Development education, global education, citizenship education, human rights education, peace education, education for sustainable development – there is an ever increasing number of “educations”, all with their own history and rationale. How to make sense of this multitude, and to to avoid that teachers get overwhelmed by various, always legitimate demands to their classroom practice?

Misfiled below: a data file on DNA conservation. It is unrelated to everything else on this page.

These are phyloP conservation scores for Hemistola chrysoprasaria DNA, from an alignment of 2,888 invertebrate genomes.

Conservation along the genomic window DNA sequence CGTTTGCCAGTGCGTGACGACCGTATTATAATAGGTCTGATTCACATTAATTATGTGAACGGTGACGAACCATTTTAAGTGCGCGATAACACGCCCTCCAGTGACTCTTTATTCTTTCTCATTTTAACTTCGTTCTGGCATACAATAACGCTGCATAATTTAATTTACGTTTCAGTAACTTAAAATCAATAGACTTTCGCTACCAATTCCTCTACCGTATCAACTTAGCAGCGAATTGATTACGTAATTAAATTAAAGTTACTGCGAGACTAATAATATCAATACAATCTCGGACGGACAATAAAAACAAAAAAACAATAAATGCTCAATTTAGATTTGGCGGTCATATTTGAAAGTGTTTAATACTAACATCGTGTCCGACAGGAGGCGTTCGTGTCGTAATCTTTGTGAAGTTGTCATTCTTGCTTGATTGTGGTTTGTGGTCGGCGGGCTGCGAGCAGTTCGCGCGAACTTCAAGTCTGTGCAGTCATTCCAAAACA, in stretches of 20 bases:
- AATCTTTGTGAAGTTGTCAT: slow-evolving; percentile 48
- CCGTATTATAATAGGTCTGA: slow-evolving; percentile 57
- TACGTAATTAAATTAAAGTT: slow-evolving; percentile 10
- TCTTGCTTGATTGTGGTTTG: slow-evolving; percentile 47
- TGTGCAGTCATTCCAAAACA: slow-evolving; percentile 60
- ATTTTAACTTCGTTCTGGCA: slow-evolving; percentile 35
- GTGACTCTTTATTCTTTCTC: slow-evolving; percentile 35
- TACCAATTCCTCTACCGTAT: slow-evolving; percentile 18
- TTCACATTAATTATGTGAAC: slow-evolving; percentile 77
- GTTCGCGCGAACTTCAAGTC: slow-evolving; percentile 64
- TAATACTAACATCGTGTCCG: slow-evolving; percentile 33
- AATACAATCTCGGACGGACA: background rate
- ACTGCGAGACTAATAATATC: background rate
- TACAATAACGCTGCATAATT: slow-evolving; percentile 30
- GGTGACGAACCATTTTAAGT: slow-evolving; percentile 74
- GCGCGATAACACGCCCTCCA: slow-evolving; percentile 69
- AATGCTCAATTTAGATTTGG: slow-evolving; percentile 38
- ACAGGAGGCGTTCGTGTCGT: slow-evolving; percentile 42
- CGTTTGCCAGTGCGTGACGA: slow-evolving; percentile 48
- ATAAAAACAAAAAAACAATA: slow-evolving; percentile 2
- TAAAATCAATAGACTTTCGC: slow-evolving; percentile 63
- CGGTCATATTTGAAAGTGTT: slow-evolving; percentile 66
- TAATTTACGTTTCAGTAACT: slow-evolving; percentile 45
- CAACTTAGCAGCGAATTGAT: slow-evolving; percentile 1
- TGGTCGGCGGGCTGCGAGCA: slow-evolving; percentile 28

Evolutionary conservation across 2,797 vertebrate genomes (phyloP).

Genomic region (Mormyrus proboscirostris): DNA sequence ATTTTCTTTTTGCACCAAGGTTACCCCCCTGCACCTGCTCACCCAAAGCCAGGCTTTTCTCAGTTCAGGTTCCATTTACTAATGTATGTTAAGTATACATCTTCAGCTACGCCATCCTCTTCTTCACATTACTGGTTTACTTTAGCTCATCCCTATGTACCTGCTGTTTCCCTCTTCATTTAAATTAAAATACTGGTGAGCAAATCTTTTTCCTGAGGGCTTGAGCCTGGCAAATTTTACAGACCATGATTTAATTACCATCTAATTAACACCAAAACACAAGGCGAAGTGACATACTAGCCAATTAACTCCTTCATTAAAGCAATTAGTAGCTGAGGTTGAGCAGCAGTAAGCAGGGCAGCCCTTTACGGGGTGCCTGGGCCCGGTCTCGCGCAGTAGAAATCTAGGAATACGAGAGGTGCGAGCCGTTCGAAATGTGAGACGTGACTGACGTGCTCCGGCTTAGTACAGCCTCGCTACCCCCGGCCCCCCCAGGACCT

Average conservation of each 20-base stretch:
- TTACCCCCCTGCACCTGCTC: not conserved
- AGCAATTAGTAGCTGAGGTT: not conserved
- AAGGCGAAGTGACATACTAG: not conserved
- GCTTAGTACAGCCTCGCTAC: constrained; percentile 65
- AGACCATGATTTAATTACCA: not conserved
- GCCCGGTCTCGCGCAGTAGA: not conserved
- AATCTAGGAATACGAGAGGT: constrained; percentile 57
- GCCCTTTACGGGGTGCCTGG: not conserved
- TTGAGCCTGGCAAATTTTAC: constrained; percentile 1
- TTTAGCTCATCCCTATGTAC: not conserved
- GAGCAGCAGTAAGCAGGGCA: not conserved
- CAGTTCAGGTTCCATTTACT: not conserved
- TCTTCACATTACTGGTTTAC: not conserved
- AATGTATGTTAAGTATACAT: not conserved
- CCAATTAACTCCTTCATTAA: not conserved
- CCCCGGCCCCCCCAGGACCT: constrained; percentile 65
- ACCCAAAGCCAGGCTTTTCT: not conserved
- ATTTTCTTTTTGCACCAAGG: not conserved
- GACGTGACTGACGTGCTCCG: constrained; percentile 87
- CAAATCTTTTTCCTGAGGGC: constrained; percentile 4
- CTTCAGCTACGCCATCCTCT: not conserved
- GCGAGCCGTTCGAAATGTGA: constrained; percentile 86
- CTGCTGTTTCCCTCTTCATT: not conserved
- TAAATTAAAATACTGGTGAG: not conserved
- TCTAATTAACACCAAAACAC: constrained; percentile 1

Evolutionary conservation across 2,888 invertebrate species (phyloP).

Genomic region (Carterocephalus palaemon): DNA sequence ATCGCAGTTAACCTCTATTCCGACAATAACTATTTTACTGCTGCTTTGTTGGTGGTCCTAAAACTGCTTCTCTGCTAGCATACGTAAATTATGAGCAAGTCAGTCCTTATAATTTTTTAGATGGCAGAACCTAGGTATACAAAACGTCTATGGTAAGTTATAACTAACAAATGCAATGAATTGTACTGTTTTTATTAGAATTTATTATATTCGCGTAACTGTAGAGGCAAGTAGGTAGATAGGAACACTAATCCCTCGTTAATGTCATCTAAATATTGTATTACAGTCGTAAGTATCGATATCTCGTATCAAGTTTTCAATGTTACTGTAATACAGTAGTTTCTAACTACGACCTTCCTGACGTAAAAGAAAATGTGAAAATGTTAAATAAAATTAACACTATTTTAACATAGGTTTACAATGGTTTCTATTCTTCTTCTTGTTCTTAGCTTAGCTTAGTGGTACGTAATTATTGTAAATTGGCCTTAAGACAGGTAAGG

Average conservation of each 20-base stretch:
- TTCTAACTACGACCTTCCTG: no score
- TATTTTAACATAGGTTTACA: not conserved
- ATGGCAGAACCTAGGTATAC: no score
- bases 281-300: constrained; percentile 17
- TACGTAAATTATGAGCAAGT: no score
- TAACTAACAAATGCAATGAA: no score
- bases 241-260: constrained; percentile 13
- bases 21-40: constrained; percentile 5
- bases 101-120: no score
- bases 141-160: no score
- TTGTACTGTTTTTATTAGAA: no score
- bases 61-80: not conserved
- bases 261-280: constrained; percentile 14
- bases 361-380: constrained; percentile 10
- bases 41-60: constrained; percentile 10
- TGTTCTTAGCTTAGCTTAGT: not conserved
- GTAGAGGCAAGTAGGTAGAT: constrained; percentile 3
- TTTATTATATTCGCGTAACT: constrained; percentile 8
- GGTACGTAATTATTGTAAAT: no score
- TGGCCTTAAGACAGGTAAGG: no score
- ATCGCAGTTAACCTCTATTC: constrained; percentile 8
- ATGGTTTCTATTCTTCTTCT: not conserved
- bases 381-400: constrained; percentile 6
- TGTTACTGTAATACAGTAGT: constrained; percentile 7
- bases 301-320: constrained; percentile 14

Understanding how these different concepts relate can be a first useful step to create some order (and logical hierarchy) between the different concept. There is certainly not one right answer, but the chart above seems (though a little complex) quite useful to me (however, I don’t know the source, so if anyone knows where this comes from – please put a comment! And sorry to the author if any copyrights are violated..). A more simple version is my personal attempt below, which puts development education and education for sustainable development as “twins separated at birth” under the umbrella of global education and global learning (the latter emphasising the learner centred aspect of empowerment and self-directed learning, while the former is rooted in the more instructive concept of education of someone by someone else).